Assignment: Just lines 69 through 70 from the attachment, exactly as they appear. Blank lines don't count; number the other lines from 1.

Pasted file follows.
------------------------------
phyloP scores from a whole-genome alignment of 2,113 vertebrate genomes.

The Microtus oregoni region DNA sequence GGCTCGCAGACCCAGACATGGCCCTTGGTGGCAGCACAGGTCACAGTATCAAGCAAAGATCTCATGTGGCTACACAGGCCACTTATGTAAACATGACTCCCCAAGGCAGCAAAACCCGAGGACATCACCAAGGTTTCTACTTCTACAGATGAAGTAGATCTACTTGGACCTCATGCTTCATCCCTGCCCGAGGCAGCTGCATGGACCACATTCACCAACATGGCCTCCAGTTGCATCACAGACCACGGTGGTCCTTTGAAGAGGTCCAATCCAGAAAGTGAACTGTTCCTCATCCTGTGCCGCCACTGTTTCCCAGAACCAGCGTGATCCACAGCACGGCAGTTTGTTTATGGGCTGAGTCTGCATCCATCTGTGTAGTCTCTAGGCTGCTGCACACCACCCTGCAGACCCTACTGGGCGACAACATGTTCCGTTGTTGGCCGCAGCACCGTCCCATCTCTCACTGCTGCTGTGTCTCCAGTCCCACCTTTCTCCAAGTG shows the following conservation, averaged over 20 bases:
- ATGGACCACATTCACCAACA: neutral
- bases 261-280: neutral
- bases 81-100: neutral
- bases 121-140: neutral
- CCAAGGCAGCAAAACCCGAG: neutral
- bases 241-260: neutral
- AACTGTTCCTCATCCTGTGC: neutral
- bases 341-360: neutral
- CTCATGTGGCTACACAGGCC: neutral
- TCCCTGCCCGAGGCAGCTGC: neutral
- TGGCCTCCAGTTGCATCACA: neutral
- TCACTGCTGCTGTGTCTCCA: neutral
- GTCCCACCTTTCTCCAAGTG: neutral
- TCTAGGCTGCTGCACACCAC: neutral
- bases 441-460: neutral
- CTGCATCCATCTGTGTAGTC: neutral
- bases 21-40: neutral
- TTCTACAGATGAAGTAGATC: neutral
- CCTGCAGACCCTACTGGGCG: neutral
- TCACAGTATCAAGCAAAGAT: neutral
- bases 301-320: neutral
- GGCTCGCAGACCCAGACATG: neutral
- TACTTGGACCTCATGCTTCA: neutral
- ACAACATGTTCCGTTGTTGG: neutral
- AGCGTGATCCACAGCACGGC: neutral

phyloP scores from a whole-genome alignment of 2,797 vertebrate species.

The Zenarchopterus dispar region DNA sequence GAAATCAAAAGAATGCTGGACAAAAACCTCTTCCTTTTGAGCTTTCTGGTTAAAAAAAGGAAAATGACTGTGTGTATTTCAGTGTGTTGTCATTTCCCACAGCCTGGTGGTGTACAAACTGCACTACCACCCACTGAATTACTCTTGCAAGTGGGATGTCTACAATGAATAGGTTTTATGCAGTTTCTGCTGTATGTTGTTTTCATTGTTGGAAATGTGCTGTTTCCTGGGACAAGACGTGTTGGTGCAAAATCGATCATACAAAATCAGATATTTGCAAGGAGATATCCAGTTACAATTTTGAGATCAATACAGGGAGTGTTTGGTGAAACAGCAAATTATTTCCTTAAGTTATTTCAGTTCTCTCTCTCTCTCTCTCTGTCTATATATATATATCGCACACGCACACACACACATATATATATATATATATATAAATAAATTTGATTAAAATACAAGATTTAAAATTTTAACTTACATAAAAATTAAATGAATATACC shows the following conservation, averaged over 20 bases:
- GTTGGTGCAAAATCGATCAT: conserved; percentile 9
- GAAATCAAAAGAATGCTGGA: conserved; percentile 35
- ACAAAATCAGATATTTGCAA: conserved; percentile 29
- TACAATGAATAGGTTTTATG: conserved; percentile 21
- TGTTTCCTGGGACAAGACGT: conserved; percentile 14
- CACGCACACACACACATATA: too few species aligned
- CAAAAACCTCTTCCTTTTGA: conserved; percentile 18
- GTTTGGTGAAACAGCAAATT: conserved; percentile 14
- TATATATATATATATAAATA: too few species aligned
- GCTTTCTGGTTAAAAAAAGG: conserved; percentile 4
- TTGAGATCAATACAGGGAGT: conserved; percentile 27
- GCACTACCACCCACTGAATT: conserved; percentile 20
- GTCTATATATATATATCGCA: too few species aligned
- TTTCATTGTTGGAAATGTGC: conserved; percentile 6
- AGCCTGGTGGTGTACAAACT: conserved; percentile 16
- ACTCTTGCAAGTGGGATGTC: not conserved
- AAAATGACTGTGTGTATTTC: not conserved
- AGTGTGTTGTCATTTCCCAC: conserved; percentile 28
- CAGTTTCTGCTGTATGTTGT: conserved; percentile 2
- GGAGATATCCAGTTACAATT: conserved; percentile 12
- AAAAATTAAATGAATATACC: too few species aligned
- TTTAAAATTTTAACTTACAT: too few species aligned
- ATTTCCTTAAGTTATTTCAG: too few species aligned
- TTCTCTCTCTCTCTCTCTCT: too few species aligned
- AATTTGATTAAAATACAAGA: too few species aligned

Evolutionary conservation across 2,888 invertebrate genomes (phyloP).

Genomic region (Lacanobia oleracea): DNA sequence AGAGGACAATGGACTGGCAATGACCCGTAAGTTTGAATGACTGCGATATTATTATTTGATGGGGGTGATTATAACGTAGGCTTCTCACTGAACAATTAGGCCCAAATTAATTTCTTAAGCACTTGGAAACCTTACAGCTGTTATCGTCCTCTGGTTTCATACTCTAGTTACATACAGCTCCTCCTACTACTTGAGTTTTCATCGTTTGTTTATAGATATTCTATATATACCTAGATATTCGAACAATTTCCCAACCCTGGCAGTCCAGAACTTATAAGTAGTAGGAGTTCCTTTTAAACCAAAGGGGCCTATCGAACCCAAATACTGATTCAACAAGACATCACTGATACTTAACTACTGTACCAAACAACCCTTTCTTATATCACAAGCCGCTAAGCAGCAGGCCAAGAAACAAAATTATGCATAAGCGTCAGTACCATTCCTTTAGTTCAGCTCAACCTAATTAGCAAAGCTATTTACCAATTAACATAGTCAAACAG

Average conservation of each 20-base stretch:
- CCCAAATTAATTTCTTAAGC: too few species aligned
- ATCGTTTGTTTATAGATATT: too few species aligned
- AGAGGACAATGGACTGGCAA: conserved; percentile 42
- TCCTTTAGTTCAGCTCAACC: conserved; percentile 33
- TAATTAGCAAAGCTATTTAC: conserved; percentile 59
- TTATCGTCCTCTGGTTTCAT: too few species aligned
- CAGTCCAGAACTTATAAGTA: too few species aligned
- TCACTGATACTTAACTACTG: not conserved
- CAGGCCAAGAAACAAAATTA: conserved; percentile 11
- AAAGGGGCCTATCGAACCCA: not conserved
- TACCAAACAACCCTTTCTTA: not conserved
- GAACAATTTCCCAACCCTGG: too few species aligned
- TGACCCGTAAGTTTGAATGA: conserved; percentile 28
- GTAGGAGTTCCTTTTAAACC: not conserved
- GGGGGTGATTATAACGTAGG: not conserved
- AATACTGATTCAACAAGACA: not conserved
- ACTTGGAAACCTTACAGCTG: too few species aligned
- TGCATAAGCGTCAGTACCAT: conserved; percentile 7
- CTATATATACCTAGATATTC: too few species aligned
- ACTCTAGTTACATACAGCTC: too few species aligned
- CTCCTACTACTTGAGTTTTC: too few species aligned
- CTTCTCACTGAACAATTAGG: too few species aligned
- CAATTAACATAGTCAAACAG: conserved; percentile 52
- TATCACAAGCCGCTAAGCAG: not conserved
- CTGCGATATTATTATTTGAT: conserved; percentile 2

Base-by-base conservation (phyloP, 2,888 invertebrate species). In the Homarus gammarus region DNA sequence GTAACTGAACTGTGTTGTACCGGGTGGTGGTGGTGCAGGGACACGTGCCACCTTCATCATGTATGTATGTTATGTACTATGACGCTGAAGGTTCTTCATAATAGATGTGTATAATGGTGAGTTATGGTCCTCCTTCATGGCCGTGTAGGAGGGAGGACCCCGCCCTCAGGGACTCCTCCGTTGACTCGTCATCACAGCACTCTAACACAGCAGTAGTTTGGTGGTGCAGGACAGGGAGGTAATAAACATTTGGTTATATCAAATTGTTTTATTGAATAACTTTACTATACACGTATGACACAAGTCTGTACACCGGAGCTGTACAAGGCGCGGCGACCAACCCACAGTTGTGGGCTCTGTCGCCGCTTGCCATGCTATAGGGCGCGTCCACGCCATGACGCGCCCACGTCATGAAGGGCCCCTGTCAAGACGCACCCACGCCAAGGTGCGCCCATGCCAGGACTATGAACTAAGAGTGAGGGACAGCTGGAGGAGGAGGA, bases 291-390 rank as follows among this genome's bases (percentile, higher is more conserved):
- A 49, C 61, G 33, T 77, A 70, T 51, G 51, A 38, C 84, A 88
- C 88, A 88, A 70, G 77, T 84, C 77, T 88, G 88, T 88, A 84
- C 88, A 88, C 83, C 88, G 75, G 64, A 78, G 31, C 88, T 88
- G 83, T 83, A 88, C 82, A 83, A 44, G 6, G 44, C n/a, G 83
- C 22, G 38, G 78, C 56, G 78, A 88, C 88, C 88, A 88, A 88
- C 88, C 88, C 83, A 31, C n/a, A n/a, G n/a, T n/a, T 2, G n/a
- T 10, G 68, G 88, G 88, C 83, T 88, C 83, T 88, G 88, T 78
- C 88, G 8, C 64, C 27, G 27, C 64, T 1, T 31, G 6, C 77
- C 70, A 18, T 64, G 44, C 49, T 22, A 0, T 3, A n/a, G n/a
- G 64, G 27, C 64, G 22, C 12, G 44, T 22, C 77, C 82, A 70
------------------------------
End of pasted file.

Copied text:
- GAACAATTTCCCAACCCTGG: too few species aligned
- TGACCCGTAAGTTTGAATGA: conserved; percentile 28